If you understand the magnificent machinery that is the human brain, you’ll better understand why some of us bounce around with great joy and others slouch through life like Eeyore (of Winnie-the-Pooh fame).
Every day, we’re pummeled with thousands upon thousands of pieces of information. It’s not just straight up information, like the kind you’d read in a newspaper, but also informational stimuli that are part of your everyday routines, like traffic lights or coffee shop menus.
Your brain is pretty adept at inputting all this info (red equals stop, a Venti coffee is extra large), but because of the influx of sensory information, our brain has a prioritizing system to manage the flow.
Enter the amygdala, your neurological gatekeeper. It instantly assigns emotional meaning to the information and informational stimuli you take in each day. Often, you suppress those emotions, even though they're automatic.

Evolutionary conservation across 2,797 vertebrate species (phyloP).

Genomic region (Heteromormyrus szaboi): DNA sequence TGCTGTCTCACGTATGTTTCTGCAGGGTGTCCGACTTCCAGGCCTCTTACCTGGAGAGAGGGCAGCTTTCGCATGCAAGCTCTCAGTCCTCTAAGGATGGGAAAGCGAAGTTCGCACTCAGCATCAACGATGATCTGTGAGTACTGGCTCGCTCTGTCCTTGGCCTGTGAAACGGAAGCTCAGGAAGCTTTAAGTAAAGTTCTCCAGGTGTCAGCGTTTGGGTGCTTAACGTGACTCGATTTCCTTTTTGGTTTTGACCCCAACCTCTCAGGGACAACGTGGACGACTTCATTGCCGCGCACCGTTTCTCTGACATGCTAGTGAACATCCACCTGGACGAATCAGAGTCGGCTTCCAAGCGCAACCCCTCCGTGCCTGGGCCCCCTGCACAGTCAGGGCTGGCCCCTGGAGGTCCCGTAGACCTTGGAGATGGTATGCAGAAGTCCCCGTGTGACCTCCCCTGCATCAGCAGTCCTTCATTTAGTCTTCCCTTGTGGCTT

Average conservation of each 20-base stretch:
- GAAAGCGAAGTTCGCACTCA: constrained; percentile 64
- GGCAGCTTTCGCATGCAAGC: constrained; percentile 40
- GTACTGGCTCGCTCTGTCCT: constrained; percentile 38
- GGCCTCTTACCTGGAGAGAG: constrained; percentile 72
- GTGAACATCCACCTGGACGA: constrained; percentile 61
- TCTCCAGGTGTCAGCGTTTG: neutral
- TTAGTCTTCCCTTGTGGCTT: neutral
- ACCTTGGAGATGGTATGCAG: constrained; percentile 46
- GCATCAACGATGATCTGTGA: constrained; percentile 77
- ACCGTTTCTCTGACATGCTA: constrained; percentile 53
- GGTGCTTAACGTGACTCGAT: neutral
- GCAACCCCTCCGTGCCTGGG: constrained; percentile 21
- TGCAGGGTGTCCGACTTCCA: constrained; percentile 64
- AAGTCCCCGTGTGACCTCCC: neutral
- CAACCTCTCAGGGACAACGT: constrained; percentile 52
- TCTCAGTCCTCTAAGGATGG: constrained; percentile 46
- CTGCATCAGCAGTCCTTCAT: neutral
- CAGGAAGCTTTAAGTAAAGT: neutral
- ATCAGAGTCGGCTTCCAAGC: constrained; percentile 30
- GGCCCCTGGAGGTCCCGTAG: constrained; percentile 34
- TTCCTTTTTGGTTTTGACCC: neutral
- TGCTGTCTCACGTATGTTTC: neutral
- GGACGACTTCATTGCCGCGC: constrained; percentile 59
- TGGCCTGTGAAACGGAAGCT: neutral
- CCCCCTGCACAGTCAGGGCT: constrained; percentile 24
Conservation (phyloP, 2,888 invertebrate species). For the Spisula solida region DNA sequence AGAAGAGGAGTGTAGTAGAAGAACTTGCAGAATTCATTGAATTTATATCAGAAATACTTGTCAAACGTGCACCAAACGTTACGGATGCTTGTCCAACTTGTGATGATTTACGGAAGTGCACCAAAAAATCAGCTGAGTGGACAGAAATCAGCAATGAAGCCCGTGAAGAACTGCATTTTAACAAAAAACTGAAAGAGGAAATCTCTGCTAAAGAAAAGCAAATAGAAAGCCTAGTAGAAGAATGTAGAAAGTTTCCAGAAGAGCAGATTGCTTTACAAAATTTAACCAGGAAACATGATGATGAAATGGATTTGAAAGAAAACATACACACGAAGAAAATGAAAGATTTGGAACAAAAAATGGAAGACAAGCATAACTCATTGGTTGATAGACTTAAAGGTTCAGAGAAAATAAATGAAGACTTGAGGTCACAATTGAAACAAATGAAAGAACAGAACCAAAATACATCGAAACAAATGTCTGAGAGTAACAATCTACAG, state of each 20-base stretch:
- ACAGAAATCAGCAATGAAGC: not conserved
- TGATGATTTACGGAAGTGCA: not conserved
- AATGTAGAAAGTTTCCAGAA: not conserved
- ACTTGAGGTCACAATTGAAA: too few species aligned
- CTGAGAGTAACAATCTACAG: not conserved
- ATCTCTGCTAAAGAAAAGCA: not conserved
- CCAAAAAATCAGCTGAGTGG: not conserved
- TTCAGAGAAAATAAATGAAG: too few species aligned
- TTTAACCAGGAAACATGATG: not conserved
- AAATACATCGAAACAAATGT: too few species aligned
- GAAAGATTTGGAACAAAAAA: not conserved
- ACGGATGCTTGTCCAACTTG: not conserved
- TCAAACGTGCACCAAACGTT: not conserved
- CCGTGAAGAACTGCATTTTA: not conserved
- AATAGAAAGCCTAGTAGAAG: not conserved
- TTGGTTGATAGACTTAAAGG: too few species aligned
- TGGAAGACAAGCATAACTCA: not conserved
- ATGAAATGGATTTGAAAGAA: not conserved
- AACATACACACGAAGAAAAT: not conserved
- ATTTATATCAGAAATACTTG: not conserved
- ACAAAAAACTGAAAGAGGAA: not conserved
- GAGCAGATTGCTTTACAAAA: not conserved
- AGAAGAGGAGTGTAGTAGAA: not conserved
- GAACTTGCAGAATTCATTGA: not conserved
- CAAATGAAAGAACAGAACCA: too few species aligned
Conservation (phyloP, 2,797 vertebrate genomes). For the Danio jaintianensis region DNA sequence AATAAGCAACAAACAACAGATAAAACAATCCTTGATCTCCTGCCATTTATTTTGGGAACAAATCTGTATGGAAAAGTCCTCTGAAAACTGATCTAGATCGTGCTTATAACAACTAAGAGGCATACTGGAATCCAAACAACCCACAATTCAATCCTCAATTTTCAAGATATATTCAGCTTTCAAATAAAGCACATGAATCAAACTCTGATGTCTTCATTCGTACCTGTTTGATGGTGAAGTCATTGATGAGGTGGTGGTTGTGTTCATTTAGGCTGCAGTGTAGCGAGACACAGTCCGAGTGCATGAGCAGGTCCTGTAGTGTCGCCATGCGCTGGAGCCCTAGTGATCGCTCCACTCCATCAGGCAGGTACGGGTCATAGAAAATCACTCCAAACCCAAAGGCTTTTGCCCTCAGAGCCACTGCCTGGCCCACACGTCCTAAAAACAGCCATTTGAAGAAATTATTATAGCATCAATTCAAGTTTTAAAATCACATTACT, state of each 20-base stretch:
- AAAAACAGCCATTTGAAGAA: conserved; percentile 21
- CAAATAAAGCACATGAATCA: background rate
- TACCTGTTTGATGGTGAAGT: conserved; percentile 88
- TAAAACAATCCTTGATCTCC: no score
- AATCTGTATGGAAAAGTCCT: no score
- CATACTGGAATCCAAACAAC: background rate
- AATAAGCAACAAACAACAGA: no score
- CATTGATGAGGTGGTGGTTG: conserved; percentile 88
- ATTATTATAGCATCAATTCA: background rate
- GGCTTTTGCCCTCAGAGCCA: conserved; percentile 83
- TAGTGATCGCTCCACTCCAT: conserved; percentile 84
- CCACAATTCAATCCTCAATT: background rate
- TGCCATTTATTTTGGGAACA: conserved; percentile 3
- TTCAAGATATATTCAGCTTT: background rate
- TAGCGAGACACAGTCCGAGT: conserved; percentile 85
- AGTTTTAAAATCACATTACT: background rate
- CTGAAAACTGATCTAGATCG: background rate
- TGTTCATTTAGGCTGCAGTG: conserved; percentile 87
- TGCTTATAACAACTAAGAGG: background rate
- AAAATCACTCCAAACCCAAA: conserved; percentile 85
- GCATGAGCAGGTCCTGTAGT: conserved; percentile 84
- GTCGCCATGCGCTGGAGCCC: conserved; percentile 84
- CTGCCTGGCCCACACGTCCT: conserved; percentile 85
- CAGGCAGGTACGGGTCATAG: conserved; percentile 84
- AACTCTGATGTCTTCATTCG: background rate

Your goal shouldn't be to ignore emotions when they come up—whether you're reacting painfully to a loss of a loved one or getting angry with your boss.
You're biologically hardwired to pay attention to emotions and use them intelligently. For example, you can use empathy to help harness anger—i.e. thinking that maybe the jerk at work has some home stresses that are causing her to be a jerk. Your goal should be to observe emotions and even learn to think with these emotions to help give your life even deeper meaning.
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